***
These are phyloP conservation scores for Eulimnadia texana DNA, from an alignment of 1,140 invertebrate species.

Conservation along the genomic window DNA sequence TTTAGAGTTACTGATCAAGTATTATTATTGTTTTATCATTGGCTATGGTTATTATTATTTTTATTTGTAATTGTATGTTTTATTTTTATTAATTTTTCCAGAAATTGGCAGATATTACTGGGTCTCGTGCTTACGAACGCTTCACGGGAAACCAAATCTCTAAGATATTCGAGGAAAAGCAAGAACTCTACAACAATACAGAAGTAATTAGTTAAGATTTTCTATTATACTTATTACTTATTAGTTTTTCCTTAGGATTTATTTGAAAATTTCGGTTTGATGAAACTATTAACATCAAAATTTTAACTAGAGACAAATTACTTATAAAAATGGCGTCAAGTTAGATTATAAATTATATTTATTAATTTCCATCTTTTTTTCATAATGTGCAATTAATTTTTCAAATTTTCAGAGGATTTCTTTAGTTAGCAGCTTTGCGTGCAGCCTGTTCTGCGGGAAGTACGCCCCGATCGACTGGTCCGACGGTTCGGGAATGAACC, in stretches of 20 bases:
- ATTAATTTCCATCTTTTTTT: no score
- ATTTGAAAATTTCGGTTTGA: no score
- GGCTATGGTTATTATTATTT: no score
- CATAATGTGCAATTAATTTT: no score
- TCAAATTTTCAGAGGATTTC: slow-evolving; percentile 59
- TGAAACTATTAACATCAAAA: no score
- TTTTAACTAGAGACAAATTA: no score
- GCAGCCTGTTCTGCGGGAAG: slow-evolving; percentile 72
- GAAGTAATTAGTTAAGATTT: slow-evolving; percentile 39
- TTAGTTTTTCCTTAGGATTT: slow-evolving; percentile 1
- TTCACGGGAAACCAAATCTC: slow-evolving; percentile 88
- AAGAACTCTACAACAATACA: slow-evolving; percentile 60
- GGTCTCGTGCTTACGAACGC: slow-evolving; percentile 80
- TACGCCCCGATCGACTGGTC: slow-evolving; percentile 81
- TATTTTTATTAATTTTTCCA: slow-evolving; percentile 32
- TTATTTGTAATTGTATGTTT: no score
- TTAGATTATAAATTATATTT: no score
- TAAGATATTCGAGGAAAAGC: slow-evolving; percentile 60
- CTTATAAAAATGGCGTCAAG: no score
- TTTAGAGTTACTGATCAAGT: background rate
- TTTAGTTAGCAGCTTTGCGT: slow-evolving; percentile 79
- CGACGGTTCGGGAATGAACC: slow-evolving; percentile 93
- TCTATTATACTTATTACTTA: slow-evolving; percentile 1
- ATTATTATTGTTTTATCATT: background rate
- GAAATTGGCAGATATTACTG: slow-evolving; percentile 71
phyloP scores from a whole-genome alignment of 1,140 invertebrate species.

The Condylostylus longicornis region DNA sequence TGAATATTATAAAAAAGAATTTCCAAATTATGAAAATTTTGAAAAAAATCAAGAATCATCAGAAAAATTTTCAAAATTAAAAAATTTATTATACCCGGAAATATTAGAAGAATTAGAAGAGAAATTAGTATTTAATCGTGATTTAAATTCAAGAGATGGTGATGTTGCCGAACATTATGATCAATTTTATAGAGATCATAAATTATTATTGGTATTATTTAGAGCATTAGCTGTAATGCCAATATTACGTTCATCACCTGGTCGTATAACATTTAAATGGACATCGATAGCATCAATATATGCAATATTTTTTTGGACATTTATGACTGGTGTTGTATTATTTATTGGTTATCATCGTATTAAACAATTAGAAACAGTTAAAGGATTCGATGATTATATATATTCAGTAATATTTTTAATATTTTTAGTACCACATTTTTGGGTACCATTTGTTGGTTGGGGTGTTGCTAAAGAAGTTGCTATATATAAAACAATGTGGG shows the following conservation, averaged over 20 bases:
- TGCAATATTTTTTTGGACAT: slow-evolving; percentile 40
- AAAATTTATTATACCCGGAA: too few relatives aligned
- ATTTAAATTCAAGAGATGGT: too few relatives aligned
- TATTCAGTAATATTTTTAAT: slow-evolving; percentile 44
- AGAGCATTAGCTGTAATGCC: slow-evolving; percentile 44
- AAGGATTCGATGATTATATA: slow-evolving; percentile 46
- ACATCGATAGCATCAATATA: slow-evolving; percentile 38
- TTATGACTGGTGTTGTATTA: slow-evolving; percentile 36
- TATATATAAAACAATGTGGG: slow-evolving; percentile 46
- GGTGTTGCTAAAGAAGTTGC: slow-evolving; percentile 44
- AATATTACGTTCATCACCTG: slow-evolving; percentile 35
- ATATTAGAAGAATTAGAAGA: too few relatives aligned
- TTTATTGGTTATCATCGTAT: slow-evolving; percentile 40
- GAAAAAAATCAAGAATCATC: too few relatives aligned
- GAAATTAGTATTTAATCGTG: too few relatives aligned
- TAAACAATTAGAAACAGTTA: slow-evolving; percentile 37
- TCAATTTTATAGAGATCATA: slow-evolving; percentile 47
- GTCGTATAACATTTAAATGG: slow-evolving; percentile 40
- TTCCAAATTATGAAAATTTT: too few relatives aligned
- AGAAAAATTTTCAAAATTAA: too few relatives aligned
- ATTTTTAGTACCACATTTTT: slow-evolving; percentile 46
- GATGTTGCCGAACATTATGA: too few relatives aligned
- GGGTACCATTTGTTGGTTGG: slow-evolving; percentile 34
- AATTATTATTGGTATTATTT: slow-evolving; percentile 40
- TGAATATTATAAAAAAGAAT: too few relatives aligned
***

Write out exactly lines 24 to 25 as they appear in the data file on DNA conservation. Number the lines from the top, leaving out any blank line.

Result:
- CGACGGTTCGGGAATGAACC: slow-evolving; percentile 93
- TCTATTATACTTATTACTTA: slow-evolving; percentile 1